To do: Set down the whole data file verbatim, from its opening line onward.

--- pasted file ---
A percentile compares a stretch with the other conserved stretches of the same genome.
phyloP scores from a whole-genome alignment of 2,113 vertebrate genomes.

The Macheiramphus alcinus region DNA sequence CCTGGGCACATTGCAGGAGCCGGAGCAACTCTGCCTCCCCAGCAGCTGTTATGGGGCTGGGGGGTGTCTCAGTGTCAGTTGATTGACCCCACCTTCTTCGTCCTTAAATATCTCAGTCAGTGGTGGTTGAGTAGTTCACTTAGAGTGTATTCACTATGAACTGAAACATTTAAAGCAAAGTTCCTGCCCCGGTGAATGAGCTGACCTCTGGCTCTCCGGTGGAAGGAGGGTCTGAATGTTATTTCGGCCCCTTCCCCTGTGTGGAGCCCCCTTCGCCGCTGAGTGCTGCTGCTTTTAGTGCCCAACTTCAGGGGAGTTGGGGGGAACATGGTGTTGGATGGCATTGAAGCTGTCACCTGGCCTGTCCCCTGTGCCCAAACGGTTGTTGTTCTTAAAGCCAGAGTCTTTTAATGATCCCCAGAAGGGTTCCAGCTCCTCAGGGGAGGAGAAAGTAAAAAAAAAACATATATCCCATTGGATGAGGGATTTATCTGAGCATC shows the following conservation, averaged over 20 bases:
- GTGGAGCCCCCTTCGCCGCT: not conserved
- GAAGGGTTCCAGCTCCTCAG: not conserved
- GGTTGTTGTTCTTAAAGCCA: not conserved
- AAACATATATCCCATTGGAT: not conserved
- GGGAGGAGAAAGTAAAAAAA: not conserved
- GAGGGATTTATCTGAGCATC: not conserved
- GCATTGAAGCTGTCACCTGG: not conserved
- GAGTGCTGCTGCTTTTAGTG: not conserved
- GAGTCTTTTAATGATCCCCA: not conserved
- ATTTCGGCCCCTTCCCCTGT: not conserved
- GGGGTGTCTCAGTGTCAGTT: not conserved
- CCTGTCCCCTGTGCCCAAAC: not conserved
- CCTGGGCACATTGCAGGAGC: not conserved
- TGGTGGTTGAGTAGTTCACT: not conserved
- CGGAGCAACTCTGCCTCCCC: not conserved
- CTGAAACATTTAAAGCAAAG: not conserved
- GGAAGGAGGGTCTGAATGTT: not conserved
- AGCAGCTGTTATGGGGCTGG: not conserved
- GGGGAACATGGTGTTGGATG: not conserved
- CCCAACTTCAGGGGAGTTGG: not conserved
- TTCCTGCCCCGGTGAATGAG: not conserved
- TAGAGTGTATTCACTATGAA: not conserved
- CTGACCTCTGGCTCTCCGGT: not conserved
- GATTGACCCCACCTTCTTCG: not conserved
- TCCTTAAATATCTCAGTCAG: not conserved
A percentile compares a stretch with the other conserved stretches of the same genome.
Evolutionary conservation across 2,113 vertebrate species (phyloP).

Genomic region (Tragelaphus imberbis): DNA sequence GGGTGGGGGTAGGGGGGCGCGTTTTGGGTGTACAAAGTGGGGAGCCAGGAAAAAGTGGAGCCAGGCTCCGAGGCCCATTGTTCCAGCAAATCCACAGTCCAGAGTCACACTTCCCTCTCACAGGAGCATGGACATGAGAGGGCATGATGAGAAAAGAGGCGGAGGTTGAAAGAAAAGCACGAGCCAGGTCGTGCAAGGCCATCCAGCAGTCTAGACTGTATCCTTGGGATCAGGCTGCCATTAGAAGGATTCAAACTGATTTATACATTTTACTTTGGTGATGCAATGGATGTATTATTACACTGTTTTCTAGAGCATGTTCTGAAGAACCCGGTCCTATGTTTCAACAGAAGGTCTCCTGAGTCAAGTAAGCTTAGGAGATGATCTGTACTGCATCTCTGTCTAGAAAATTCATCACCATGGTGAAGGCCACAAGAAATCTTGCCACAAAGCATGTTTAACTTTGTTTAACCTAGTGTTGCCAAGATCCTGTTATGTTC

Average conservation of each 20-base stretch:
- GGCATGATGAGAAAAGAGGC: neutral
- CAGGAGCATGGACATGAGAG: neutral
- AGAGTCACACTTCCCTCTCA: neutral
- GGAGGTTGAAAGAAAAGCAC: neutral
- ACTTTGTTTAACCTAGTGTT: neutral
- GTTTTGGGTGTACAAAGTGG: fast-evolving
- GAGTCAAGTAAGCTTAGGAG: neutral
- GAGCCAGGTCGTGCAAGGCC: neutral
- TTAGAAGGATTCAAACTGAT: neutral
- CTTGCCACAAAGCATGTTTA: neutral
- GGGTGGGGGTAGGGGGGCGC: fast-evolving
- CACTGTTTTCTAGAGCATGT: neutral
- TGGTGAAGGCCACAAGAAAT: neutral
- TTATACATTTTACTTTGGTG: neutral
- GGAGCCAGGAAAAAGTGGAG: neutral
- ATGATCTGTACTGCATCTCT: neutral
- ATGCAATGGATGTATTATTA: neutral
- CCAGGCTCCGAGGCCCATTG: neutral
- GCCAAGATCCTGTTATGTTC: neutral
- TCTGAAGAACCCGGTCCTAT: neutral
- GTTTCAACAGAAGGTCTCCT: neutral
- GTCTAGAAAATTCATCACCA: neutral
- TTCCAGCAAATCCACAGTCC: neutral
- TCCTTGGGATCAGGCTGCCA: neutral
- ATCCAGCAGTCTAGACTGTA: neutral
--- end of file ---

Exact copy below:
A percentile compares a stretch with the other conserved stretches of the same genome.
phyloP scores from a whole-genome alignment of 2,113 vertebrate genomes.

The Macheiramphus alcinus region DNA sequence CCTGGGCACATTGCAGGAGCCGGAGCAACTCTGCCTCCCCAGCAGCTGTTATGGGGCTGGGGGGTGTCTCAGTGTCAGTTGATTGACCCCACCTTCTTCGTCCTTAAATATCTCAGTCAGTGGTGGTTGAGTAGTTCACTTAGAGTGTATTCACTATGAACTGAAACATTTAAAGCAAAGTTCCTGCCCCGGTGAATGAGCTGACCTCTGGCTCTCCGGTGGAAGGAGGGTCTGAATGTTATTTCGGCCCCTTCCCCTGTGTGGAGCCCCCTTCGCCGCTGAGTGCTGCTGCTTTTAGTGCCCAACTTCAGGGGAGTTGGGGGGAACATGGTGTTGGATGGCATTGAAGCTGTCACCTGGCCTGTCCCCTGTGCCCAAACGGTTGTTGTTCTTAAAGCCAGAGTCTTTTAATGATCCCCAGAAGGGTTCCAGCTCCTCAGGGGAGGAGAAAGTAAAAAAAAAACATATATCCCATTGGATGAGGGATTTATCTGAGCATC shows the following conservation, averaged over 20 bases:
- GTGGAGCCCCCTTCGCCGCT: not conserved
- GAAGGGTTCCAGCTCCTCAG: not conserved
- GGTTGTTGTTCTTAAAGCCA: not conserved
- AAACATATATCCCATTGGAT: not conserved
- GGGAGGAGAAAGTAAAAAAA: not conserved
- GAGGGATTTATCTGAGCATC: not conserved
- GCATTGAAGCTGTCACCTGG: not conserved
- GAGTGCTGCTGCTTTTAGTG: not conserved
- GAGTCTTTTAATGATCCCCA: not conserved
- ATTTCGGCCCCTTCCCCTGT: not conserved
- GGGGTGTCTCAGTGTCAGTT: not conserved
- CCTGTCCCCTGTGCCCAAAC: not conserved
- CCTGGGCACATTGCAGGAGC: not conserved
- TGGTGGTTGAGTAGTTCACT: not conserved
- CGGAGCAACTCTGCCTCCCC: not conserved
- CTGAAACATTTAAAGCAAAG: not conserved
- GGAAGGAGGGTCTGAATGTT: not conserved
- AGCAGCTGTTATGGGGCTGG: not conserved
- GGGGAACATGGTGTTGGATG: not conserved
- CCCAACTTCAGGGGAGTTGG: not conserved
- TTCCTGCCCCGGTGAATGAG: not conserved
- TAGAGTGTATTCACTATGAA: not conserved
- CTGACCTCTGGCTCTCCGGT: not conserved
- GATTGACCCCACCTTCTTCG: not conserved
- TCCTTAAATATCTCAGTCAG: not conserved
A percentile compares a stretch with the other conserved stretches of the same genome.
Evolutionary conservation across 2,113 vertebrate species (phyloP).

Genomic region (Tragelaphus imberbis): DNA sequence GGGTGGGGGTAGGGGGGCGCGTTTTGGGTGTACAAAGTGGGGAGCCAGGAAAAAGTGGAGCCAGGCTCCGAGGCCCATTGTTCCAGCAAATCCACAGTCCAGAGTCACACTTCCCTCTCACAGGAGCATGGACATGAGAGGGCATGATGAGAAAAGAGGCGGAGGTTGAAAGAAAAGCACGAGCCAGGTCGTGCAAGGCCATCCAGCAGTCTAGACTGTATCCTTGGGATCAGGCTGCCATTAGAAGGATTCAAACTGATTTATACATTTTACTTTGGTGATGCAATGGATGTATTATTACACTGTTTTCTAGAGCATGTTCTGAAGAACCCGGTCCTATGTTTCAACAGAAGGTCTCCTGAGTCAAGTAAGCTTAGGAGATGATCTGTACTGCATCTCTGTCTAGAAAATTCATCACCATGGTGAAGGCCACAAGAAATCTTGCCACAAAGCATGTTTAACTTTGTTTAACCTAGTGTTGCCAAGATCCTGTTATGTTC

Average conservation of each 20-base stretch:
- GGCATGATGAGAAAAGAGGC: neutral
- CAGGAGCATGGACATGAGAG: neutral
- AGAGTCACACTTCCCTCTCA: neutral
- GGAGGTTGAAAGAAAAGCAC: neutral
- ACTTTGTTTAACCTAGTGTT: neutral
- GTTTTGGGTGTACAAAGTGG: fast-evolving
- GAGTCAAGTAAGCTTAGGAG: neutral
- GAGCCAGGTCGTGCAAGGCC: neutral
- TTAGAAGGATTCAAACTGAT: neutral
- CTTGCCACAAAGCATGTTTA: neutral
- GGGTGGGGGTAGGGGGGCGC: fast-evolving
- CACTGTTTTCTAGAGCATGT: neutral
- TGGTGAAGGCCACAAGAAAT: neutral
- TTATACATTTTACTTTGGTG: neutral
- GGAGCCAGGAAAAAGTGGAG: neutral
- ATGATCTGTACTGCATCTCT: neutral
- ATGCAATGGATGTATTATTA: neutral
- CCAGGCTCCGAGGCCCATTG: neutral
- GCCAAGATCCTGTTATGTTC: neutral
- TCTGAAGAACCCGGTCCTAT: neutral
- GTTTCAACAGAAGGTCTCCT: neutral
- GTCTAGAAAATTCATCACCA: neutral
- TTCCAGCAAATCCACAGTCC: neutral
- TCCTTGGGATCAGGCTGCCA: neutral
- ATCCAGCAGTCTAGACTGTA: neutral